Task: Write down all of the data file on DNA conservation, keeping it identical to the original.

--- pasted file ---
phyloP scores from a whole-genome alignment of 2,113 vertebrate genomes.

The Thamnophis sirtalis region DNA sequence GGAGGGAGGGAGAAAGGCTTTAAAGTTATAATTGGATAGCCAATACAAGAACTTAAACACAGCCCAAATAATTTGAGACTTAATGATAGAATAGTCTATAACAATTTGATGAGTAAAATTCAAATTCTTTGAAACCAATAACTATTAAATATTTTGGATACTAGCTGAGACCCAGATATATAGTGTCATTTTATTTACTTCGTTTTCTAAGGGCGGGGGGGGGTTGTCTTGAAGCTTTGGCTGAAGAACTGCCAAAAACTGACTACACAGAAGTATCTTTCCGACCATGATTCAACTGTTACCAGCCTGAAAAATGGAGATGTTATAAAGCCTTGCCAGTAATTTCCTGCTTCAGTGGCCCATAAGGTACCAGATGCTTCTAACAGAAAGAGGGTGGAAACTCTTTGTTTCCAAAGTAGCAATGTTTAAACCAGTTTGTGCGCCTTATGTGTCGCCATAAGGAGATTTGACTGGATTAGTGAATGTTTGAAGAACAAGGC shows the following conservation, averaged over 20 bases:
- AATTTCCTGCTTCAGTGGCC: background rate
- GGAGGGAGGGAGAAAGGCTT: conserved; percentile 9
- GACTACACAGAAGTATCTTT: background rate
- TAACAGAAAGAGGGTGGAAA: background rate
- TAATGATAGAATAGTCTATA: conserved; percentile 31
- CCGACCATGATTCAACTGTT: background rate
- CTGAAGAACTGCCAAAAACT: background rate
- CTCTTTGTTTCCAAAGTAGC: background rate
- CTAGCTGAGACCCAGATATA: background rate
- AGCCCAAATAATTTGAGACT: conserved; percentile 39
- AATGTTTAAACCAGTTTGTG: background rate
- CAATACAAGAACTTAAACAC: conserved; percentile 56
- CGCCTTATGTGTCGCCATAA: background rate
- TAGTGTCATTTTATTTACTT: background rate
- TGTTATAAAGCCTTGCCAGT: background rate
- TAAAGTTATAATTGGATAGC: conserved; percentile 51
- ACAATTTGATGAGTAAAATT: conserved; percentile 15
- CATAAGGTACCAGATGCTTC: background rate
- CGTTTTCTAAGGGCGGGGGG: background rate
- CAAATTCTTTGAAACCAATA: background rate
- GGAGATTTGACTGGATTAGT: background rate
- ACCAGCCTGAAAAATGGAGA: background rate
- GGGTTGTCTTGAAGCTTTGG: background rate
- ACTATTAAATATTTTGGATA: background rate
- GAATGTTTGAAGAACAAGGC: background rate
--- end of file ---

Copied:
phyloP scores from a whole-genome alignment of 2,113 vertebrate genomes.

The Thamnophis sirtalis region DNA sequence GGAGGGAGGGAGAAAGGCTTTAAAGTTATAATTGGATAGCCAATACAAGAACTTAAACACAGCCCAAATAATTTGAGACTTAATGATAGAATAGTCTATAACAATTTGATGAGTAAAATTCAAATTCTTTGAAACCAATAACTATTAAATATTTTGGATACTAGCTGAGACCCAGATATATAGTGTCATTTTATTTACTTCGTTTTCTAAGGGCGGGGGGGGGTTGTCTTGAAGCTTTGGCTGAAGAACTGCCAAAAACTGACTACACAGAAGTATCTTTCCGACCATGATTCAACTGTTACCAGCCTGAAAAATGGAGATGTTATAAAGCCTTGCCAGTAATTTCCTGCTTCAGTGGCCCATAAGGTACCAGATGCTTCTAACAGAAAGAGGGTGGAAACTCTTTGTTTCCAAAGTAGCAATGTTTAAACCAGTTTGTGCGCCTTATGTGTCGCCATAAGGAGATTTGACTGGATTAGTGAATGTTTGAAGAACAAGGC shows the following conservation, averaged over 20 bases:
- AATTTCCTGCTTCAGTGGCC: background rate
- GGAGGGAGGGAGAAAGGCTT: conserved; percentile 9
- GACTACACAGAAGTATCTTT: background rate
- TAACAGAAAGAGGGTGGAAA: background rate
- TAATGATAGAATAGTCTATA: conserved; percentile 31
- CCGACCATGATTCAACTGTT: background rate
- CTGAAGAACTGCCAAAAACT: background rate
- CTCTTTGTTTCCAAAGTAGC: background rate
- CTAGCTGAGACCCAGATATA: background rate
- AGCCCAAATAATTTGAGACT: conserved; percentile 39
- AATGTTTAAACCAGTTTGTG: background rate
- CAATACAAGAACTTAAACAC: conserved; percentile 56
- CGCCTTATGTGTCGCCATAA: background rate
- TAGTGTCATTTTATTTACTT: background rate
- TGTTATAAAGCCTTGCCAGT: background rate
- TAAAGTTATAATTGGATAGC: conserved; percentile 51
- ACAATTTGATGAGTAAAATT: conserved; percentile 15
- CATAAGGTACCAGATGCTTC: background rate
- CGTTTTCTAAGGGCGGGGGG: background rate
- CAAATTCTTTGAAACCAATA: background rate
- GGAGATTTGACTGGATTAGT: background rate
- ACCAGCCTGAAAAATGGAGA: background rate
- GGGTTGTCTTGAAGCTTTGG: background rate
- ACTATTAAATATTTTGGATA: background rate
- GAATGTTTGAAGAACAAGGC: background rate